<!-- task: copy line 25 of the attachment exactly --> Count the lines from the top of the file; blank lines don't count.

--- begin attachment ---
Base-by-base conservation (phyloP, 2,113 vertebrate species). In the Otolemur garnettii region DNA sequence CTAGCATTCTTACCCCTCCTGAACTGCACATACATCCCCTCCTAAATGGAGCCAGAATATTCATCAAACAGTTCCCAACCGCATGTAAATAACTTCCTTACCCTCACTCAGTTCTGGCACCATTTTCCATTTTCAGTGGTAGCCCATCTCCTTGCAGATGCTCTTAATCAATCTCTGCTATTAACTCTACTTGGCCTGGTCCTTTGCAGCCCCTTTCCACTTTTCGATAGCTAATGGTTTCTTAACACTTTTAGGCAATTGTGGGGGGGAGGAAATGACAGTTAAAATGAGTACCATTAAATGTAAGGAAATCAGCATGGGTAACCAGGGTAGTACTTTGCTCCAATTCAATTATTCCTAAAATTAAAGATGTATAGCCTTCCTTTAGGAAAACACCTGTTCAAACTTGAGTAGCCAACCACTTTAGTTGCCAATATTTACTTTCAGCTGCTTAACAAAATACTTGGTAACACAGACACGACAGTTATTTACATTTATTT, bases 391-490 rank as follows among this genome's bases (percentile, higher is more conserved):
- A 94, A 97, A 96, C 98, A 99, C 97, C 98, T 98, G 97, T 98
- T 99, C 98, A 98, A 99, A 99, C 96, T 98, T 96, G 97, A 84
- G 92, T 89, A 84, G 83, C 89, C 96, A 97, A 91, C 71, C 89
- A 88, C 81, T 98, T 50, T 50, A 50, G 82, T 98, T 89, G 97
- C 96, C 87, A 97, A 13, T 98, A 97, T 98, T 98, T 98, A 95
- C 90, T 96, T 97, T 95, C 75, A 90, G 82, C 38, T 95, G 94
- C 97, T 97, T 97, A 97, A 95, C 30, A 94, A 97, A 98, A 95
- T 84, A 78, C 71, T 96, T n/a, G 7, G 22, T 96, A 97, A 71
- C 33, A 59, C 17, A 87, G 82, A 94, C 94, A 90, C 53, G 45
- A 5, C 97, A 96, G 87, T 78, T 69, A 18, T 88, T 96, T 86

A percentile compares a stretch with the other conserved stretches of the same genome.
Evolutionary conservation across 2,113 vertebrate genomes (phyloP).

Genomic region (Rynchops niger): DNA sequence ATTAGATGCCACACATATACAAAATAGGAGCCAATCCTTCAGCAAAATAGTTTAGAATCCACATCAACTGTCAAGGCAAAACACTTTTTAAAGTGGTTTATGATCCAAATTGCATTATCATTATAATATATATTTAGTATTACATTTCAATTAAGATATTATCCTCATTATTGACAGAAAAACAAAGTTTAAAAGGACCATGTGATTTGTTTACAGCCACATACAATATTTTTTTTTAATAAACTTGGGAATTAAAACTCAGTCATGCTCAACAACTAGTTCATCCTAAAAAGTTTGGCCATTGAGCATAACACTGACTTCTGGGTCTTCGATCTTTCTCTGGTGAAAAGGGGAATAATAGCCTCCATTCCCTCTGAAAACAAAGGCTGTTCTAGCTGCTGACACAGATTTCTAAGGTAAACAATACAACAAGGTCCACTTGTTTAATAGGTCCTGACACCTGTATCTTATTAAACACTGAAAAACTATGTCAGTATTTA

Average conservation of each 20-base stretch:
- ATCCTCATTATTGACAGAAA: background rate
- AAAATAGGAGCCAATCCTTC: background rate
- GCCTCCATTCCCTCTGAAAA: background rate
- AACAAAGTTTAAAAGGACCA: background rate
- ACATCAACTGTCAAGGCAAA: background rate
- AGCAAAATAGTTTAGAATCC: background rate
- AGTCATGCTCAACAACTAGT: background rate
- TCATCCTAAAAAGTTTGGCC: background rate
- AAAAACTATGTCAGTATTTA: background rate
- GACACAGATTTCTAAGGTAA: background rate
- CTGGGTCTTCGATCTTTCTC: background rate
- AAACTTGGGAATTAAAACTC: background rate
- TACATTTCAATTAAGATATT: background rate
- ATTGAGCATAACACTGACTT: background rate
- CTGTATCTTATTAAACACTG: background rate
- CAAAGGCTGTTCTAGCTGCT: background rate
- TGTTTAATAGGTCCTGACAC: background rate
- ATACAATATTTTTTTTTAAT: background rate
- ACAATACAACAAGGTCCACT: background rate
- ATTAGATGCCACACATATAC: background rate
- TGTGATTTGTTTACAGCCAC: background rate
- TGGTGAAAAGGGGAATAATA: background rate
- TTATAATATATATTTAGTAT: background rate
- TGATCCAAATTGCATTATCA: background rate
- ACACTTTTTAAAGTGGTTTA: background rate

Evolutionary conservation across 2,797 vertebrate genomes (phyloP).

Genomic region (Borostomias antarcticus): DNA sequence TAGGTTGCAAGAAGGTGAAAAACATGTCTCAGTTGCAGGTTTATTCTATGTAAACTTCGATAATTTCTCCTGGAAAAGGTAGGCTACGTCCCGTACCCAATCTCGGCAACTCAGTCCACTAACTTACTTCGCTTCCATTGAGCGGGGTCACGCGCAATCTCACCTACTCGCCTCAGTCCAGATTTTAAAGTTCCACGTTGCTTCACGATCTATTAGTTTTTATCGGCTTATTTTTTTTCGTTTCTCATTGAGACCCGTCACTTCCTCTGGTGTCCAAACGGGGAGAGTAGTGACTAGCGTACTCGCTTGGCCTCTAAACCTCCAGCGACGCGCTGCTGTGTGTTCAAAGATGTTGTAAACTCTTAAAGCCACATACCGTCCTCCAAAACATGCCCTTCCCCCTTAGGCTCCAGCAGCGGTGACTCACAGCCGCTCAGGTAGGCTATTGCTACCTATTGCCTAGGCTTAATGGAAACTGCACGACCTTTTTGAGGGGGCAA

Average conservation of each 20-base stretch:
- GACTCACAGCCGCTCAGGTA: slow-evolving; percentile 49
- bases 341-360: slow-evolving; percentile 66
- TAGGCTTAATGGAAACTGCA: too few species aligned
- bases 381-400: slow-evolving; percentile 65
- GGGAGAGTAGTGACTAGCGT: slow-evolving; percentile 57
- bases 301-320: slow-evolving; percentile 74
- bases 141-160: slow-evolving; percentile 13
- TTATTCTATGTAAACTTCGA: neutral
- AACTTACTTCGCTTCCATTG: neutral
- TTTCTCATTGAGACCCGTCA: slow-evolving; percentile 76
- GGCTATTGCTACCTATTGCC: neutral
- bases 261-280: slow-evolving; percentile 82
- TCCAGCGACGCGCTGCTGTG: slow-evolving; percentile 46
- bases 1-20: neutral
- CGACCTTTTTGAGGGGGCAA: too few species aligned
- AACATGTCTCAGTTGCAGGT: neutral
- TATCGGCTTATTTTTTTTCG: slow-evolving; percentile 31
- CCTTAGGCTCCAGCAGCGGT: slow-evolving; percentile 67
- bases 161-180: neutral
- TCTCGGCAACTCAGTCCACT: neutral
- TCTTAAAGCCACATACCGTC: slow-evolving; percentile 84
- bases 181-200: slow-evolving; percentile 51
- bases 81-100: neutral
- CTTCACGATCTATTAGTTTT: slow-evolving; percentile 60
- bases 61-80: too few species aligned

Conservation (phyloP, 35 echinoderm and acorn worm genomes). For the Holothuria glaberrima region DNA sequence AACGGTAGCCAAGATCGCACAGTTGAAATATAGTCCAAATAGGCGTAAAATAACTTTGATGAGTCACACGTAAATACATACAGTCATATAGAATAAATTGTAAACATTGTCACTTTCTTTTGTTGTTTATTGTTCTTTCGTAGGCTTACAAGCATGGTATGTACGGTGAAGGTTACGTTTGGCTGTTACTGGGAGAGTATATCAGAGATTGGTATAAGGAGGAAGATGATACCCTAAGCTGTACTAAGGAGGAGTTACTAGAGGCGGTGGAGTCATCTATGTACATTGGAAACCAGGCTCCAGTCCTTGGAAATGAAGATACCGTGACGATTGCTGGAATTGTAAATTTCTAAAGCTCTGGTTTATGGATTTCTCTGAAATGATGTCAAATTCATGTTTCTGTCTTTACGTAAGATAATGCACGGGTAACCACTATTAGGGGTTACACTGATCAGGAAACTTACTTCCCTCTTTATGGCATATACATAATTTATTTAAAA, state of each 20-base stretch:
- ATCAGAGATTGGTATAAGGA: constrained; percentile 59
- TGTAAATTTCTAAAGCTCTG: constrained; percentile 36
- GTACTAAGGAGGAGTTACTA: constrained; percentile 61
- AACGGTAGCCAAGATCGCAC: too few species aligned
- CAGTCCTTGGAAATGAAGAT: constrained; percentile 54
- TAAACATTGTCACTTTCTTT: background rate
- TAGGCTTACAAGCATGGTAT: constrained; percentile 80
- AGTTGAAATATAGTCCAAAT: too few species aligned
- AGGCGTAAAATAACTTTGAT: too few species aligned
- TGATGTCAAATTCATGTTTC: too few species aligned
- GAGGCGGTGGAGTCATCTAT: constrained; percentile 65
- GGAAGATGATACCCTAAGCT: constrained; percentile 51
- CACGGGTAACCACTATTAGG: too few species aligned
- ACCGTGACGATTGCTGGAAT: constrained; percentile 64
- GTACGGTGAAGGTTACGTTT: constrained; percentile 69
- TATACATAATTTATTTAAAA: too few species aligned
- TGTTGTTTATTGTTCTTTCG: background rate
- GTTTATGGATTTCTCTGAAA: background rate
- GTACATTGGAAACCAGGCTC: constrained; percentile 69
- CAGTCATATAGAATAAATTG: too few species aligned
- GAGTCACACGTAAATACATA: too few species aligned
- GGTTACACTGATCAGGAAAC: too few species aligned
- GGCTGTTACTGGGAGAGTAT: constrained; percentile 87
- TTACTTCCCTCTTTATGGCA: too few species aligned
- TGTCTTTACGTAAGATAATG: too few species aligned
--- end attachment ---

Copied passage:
- GACACAGATTTCTAAGGTAA: background rate